In 1973, a group of Young, Beautiful People are on the way across Texas to a rock concert.They pick up a hitch-hiker: a terrified young woman who commits suicide when she thinks she isbeing driven back to the place she just fled. Seeking help in a nearby house, our heroesunfortunately come into contact with Leatherface and his clan, and the slaughter begins.
Though there are some variations, the plot, in is broad lines, is very close to the 1973original. And therein…lies one of the major problems: the storyline isn’t different enough to befresh and new, but the changes introduced are also ill-advised (why idiot thought it would be agood idea to give Leatherface an origin story, not to mention show what he looks like under themask?). As a straight-ahead horror film, the effort isn’t bad, but suffers from comparison to theoriginal, and achieves very little of that film’s harrowing intensity. For all that the filmmakerswanted to goose the audience into thinking this is all true, the often gorgeous cinematography (byoriginal DP Daniel Pearl) works against that illusion.
First-rate sound here (in DTS ES, 5.1 and 2.0), from the music on down. The placement ofthe sound effects is very good. For instance, as the van moves from bottom left to upper right ofthe screen, the sound moves from rear left to front right speakers. The environmental effects areexcellent, with bird and insect songs plunging us into the Texas heat. There is no distortion, andthe dialogue is clear.
The image is extremely sharp. Every pore, every bead of sweat, is visible on the actors’ faces,driving home the insufferable heat of the setting. There is no visible edge enhancement, and onlysome very minor grain in a couple of shots. The colours are very rich, and the film looks, by andlarge, beautiful. That said, the colours in some of the exteriors don’t seem to have quite the samerange as they did theatrically (though I freely admit my memory may be playing tricks onme.)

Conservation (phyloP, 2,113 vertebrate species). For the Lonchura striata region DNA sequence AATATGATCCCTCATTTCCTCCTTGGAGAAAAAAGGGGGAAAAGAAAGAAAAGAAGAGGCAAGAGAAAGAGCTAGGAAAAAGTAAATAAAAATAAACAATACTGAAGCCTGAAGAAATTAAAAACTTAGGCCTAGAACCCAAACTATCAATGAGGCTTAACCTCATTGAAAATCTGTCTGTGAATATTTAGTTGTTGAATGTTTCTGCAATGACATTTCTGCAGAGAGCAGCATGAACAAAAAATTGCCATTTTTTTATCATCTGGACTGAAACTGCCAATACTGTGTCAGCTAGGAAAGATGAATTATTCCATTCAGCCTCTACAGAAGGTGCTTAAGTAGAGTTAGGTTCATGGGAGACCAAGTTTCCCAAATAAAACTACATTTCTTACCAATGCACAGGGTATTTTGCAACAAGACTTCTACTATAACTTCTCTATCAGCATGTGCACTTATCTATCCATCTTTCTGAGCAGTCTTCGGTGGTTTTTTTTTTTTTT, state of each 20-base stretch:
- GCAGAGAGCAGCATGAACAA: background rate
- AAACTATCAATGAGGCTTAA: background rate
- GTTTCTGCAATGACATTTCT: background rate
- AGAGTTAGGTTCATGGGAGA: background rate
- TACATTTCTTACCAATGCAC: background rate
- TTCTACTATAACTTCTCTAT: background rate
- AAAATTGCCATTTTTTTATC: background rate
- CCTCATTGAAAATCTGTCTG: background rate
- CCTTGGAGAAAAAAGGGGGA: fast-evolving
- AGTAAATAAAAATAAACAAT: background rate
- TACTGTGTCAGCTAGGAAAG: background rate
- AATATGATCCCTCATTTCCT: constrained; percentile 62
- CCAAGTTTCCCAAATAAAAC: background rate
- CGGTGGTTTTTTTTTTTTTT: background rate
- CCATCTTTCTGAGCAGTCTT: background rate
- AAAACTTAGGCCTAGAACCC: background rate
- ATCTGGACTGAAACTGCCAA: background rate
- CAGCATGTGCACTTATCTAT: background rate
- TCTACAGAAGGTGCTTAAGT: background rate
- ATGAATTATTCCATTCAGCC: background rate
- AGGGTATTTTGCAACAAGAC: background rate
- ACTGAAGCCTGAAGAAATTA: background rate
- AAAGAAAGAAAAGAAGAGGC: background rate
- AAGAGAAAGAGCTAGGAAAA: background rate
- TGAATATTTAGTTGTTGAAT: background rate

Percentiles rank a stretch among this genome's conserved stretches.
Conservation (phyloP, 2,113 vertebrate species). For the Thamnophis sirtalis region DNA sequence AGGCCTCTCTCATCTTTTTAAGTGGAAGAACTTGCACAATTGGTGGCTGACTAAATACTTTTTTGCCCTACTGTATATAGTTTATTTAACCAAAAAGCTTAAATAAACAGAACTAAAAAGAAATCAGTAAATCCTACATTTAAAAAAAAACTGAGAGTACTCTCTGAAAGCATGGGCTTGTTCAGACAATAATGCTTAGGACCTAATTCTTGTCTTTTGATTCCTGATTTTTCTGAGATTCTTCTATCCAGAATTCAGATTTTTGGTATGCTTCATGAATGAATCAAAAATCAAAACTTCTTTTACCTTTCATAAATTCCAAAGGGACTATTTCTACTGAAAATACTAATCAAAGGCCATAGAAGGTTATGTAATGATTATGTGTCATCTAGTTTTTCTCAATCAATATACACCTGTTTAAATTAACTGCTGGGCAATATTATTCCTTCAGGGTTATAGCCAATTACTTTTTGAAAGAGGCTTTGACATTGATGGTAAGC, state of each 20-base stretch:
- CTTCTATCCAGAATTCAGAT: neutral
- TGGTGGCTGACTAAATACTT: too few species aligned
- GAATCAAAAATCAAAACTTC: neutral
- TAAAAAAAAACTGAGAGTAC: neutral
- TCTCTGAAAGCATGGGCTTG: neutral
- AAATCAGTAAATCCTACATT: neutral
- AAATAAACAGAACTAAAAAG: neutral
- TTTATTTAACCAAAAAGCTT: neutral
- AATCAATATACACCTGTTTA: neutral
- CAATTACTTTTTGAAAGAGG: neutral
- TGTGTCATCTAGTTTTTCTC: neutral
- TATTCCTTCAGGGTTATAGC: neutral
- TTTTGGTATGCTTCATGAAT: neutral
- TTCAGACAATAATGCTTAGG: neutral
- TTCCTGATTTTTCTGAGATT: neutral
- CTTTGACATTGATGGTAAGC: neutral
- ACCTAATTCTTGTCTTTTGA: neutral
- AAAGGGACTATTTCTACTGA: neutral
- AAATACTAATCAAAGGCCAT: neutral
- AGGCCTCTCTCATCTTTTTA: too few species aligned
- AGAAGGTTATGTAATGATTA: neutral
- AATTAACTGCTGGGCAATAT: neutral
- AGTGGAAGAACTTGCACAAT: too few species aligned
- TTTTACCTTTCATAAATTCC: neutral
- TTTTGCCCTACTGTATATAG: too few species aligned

First, the packaging is nice, what with unfolding into the shape of a chainsaw blade, andaccompanied by black-and-white “evidence” photographs in a sealed envelope. The menu’s mainscreen, intro and transitions are animated and scored, and the second-level screens arescored.
— Disc 1 —
Three commentary tracks here, helpfully labelled as “production”, “technical” and “story” intheme. The various participants – director Marcus Nispel on all tracks, the cast on the third, crewon the second, and producers on the third – are recorded separately. The advantage of this is aminimum of silliness, but also a lack of dialogue between the players.
— Disc 2 —
Pretty thorough features here, divided up into categories. “The Production” features 7 deletedscenes, screen tests for the cast, two galleries featuring concept art for Leatherface and theproduction design, and “Cainsaw Redux: Making a Massacre.” This last is a 75-minutedocumentary, featuring interviews with cast and crew. To its credit, the doc does deal with theinitial fan hostility toward the idea of a remake, but the ending, with snippets of post-previewaudience reaction, is pure promotional fluff. Interesting and informative, then, but still to betaken with much salt.
Better is “Ed Gein: The Ghoul of Plainfield,” a half-hour-long look at the man whose crimesinspired the movie (and the original, of course, plus Psycho and Deranged, toname but a few). Thinks of this as a particularly grisly episode of A&E Biography. The finalsection of extras is “Publicity and Promotion”: Michael Bay’s teaser, the theatrical trailer, TVspots, Motograter’s “Suffocate” video, and trailers for Highwaymen, Willard,The Butterfly Effect and Ripley’s Game. The DVD-ROM extras include script-to-screen features and a storyboard viewer.
Nice disc. Nice picture. Nice sound. Nice extras. Great-looking film. Just a little bitpointless, that’s all.
Special Features List
- Audio Commentaries
- “Chainsaw Redux: Making a Massacre” Documentary
- “Ed Gein: The Ghoul of Plainfield” Documentary
- Deleted Scenes
- Screen Testes
- Concept Art Galleries
- TV Spots
- Motograter “Suffocate” Video
- DVD-ROM Features
- Evidence Photos